Vernon (‘Vern’) Cazaly, a final year Parade College student of 1963, and one of 51 Old Paradians known to have served in the Vietnam War, died recently in Devonport at the age of 71.

Vern passed away peacefully on September 30 in the presence of his loving family. He is survived by his wife Lynette, sons Adrian, Simon and Damian, daughter-in-law Amanda and granddaughters Charlotte and Madeline.

The son of the late William and Charlotte (‘Lulla’) Cazaly, Vern, pictured here at around the time of his matriculation, was related to the legendary St Kilda and South Melbourne ruckman Roy Cazaly, and nephew to the long-serving Parade College teacher Br. Walter Moloney.

Throughout his schooling days at East Melbourne, Vern performed as a song and dance man at GTV9 in Bendigo Street, in the early days of variety. In February of 1964, after completing his matriculation at East Melbourne, Vern joined the Australian National Line as a clerk.

On September 28, 1966, Vern was conscripted into the Australian Army and served in the Vietnam War. He was posted to the 1st Battalion at Holsworthy Barracks in New South Wales and was attached to the Battalion for 17 months.

Vern served six months in Vietnam.

A fantastic experience he never forgot was performing as a soloist backed by the Australian Navy Band on board HMAS Sydney, on the voyage to Vietnam.

Upon returning after active service, Vern spent a month at Watsonia Army Barracks and was discharged on September 27, 1968.

Vern returned to his position at ANL for what would be a 21-year career in various senior sea and land roles.

His professional life also took in five years in banking and finance, eight in agricultural exports, and the final years for the Tasmanian Government Economic Development Agency on the North West Coast. He undertook a number of project management roles and served as North West Regional Manager until his retirement on July 6, 2010.

Vern’s passing is already sorely felt at the Devonport Sub Branch of the RSL, as the President, Grant Munday, explained.

“Vern was on the committee for a few years and he was quite active. He contributed for a long time as MC on our Anzac Days and Remembrance Days,” Grant said.

“He was a really lovely, kind bloke and I became pretty good mates with him.

“He was a very smart man too, and when you mention song and dance I know he always enjoyed his singing. He had a good singing voice.”

One of Vern’s old classmates at Parade was Kevin Pilkington, with whom he’d later serve as a Private with the 1st Battalion, Royal Australian Regiment, in Vietnam in ’68. Another member of Vern’s matriculation year was Dan McCrohan, who also served in Vietnam as a Trooper with the 1st Armoured Personnel Carrier Squadron and A Squadron, 3rd Cavalry Regiment.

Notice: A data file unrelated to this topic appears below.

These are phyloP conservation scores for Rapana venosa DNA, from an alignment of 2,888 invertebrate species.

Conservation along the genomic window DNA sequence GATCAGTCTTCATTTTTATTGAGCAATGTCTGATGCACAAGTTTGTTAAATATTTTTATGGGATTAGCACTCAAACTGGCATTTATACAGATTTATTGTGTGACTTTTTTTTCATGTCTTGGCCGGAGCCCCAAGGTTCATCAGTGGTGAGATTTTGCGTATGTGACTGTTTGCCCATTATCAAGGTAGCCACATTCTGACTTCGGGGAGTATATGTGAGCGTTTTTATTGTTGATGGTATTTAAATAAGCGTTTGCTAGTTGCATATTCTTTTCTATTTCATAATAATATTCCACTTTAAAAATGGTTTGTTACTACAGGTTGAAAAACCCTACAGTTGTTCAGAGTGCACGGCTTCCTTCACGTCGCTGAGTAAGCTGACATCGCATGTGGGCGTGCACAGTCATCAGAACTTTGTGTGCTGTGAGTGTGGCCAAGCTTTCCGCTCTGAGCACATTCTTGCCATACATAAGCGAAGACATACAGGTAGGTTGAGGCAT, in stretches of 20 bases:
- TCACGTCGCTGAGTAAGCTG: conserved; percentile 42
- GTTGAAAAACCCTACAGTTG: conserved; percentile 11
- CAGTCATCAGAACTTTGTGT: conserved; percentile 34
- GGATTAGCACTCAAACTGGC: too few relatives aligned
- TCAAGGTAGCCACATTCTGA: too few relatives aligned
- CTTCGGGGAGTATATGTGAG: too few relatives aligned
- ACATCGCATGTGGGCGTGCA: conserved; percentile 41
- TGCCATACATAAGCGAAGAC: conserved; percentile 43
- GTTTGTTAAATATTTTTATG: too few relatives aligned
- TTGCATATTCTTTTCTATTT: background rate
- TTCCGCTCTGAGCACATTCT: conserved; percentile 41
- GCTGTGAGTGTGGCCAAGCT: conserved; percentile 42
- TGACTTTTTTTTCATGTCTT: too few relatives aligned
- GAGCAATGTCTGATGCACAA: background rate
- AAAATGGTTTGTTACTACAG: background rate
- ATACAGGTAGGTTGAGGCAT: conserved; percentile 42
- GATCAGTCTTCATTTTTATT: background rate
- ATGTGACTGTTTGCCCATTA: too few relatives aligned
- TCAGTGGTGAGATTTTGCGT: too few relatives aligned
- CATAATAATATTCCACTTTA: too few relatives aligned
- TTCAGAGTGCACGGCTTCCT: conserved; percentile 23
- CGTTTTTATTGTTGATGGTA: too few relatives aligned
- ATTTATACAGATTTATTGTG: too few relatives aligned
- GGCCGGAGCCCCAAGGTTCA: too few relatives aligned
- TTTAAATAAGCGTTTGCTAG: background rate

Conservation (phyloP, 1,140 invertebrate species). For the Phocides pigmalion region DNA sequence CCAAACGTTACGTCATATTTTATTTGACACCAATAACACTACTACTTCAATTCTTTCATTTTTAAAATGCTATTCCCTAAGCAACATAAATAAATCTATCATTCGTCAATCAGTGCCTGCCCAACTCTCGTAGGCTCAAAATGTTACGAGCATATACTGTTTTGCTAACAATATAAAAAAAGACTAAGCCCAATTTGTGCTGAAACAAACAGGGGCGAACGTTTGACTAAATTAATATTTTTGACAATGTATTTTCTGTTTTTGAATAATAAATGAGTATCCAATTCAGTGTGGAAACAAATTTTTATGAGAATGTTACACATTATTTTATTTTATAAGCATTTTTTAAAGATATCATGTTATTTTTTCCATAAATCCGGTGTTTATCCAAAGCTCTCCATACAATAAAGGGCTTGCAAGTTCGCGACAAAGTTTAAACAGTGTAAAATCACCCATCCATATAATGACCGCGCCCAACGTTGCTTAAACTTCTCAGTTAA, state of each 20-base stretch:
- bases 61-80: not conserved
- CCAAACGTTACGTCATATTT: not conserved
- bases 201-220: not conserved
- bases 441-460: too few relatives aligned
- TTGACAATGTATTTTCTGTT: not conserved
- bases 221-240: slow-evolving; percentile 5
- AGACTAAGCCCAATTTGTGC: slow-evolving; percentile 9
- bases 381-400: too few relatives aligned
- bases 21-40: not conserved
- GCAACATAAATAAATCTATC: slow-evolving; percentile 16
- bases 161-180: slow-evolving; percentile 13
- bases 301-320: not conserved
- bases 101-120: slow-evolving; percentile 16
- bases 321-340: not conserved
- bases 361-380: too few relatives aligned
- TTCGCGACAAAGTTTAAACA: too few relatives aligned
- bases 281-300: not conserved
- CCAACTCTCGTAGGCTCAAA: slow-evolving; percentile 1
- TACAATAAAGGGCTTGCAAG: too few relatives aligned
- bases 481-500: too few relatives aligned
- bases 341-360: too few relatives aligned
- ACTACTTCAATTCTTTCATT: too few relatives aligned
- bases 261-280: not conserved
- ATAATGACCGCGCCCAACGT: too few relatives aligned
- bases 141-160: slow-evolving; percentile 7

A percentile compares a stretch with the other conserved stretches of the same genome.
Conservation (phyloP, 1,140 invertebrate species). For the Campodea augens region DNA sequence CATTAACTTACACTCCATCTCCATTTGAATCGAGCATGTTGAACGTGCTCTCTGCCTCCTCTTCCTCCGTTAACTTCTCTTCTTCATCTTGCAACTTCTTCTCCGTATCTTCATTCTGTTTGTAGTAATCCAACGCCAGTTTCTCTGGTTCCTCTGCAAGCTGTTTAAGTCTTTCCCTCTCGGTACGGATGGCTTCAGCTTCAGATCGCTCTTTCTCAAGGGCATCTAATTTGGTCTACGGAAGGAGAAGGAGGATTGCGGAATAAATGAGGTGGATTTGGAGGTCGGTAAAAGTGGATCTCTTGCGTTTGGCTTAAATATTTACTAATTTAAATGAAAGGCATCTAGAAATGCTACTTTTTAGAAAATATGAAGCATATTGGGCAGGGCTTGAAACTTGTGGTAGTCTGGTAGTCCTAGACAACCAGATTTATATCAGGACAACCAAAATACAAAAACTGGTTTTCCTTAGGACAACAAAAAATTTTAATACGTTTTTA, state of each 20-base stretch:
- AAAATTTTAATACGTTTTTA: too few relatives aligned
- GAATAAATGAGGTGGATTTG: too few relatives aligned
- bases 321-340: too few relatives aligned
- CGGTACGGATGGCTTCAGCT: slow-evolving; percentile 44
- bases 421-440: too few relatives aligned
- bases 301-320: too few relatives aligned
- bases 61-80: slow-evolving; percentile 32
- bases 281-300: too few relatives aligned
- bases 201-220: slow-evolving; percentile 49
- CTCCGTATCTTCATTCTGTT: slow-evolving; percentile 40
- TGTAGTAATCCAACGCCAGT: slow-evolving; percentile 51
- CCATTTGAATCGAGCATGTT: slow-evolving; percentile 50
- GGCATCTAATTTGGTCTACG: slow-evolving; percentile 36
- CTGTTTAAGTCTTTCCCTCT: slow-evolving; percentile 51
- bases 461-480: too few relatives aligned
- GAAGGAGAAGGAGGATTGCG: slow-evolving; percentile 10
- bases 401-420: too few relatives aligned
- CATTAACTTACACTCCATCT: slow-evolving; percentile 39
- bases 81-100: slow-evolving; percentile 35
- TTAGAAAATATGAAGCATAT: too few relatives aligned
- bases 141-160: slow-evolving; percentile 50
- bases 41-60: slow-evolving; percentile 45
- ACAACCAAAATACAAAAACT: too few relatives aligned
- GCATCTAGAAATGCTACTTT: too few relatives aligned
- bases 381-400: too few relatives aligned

In 2016, after he had sought Vern’s whereabouts through the Devonport branch of the RSL, Dan reunited with Vern more than 40 years after their paths last crossed.

Recalling that get-together over dinner in Devonport, Dan conceded circumstance unfortunately did not allow them to reflect as much as they would have liked on their wartime experiences.

“I was with my partner and Vern was with his wife, and when two veterans get together after many years it’s not appropriate to talk about the things that need to be talked about with others there,” Dan said.

“We had to treat the occasion as a normal dinner, but we both knew we needed to get together again to talk more.”

Though circumstance made it difficult for him to attend, Vern was always supportive of the Vietnam Veterans’ annual luncheon convened by the Old Paradians’ Association for former students of the College like him who served.

Vern reconnected with the Association in early 2011. In an email dated January 24 of that year, he wrote;

“I attended Parade in 1962-’63 and spent most of my working life in Tasmania. My uncle was Br Walter ‘Butch’ Moloney.

“I was conscripted into the Army in 1966 and served overseas in Vietnam in 1968 with the 1st Battalion, Royal Australian Regiment.

“I have been living in Tasmania for the past 33 years and would like to get an update on future reunion dates.”

Described by his son Damian as “a caring, gentle soul that will never be forgotten”, Vern’s funeral service took place at Our Lady of Lourdes Catholic Church, Stewart Street, Devonport, on October 5, with interment at the Mersey Vale Lawn Cemetery.

Donations to the Leukaemia Foundation were encouraged in Vern’s memory, and members of the Devonport Sub Branch of the RSL wore their medals to the funeral, as a mark of respect to their late comrade.